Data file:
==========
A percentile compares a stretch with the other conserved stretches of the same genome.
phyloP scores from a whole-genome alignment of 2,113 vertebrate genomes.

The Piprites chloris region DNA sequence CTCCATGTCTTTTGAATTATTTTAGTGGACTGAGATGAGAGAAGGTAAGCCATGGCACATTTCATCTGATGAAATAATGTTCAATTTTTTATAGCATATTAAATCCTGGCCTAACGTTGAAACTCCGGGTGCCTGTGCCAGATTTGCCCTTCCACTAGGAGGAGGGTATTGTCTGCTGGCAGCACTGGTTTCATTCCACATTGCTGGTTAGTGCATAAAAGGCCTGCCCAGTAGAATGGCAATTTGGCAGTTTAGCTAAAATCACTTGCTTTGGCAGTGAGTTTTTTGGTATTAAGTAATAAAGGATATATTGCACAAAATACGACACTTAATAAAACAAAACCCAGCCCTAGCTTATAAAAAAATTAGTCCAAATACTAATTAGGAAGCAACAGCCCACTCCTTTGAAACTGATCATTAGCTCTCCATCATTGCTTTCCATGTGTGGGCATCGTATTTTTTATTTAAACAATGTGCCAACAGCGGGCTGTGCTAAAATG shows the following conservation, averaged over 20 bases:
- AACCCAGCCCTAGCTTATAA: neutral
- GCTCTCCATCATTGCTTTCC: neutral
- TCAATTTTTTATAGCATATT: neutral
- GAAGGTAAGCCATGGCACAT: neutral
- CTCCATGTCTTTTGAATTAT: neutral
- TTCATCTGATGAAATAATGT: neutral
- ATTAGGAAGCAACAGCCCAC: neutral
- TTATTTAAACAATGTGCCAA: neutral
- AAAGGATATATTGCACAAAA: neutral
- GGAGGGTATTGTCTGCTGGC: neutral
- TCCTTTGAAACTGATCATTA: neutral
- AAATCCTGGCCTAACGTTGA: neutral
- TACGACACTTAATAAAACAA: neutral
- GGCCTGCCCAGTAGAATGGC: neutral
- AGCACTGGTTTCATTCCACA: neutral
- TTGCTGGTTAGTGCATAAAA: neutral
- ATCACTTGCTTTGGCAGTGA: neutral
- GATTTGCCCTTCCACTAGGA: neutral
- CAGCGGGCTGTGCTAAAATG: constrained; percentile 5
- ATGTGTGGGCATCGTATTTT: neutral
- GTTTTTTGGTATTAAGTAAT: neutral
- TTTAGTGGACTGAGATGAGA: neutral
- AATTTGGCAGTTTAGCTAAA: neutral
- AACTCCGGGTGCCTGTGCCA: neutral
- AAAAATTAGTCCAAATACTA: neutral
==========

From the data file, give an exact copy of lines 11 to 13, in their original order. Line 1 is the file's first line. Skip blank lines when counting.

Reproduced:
- TTATTTAAACAATGTGCCAA: neutral
- AAAGGATATATTGCACAAAA: neutral
- GGAGGGTATTGTCTGCTGGC: neutral